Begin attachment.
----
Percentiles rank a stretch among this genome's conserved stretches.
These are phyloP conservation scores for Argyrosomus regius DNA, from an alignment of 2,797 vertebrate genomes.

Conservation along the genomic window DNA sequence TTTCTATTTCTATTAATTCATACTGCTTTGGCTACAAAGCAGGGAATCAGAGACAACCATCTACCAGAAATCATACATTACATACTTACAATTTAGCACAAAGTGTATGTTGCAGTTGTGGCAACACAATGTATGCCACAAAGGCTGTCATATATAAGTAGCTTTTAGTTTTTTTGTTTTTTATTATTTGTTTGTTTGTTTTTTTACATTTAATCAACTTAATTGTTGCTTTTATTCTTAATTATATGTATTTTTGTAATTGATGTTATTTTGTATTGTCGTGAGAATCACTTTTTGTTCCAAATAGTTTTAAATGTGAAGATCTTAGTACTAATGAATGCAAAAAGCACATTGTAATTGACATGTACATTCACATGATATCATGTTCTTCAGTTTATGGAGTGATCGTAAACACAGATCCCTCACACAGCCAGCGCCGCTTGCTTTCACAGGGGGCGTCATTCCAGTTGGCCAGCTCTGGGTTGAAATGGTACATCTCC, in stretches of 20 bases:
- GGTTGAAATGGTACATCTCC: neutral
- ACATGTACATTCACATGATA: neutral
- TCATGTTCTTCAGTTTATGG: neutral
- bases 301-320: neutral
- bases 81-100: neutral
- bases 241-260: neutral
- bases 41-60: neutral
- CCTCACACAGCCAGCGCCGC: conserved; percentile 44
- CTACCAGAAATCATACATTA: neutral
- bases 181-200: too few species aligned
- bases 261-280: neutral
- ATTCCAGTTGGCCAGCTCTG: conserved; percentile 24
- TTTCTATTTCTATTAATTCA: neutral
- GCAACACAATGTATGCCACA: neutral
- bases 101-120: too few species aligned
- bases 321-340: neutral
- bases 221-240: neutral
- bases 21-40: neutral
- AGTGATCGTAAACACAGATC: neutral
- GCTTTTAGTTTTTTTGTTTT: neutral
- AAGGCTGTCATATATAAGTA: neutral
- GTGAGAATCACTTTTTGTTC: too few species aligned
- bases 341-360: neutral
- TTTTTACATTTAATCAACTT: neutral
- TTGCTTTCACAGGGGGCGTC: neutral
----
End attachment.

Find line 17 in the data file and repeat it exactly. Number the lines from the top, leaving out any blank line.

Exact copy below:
- GCAACACAATGTATGCCACA: neutral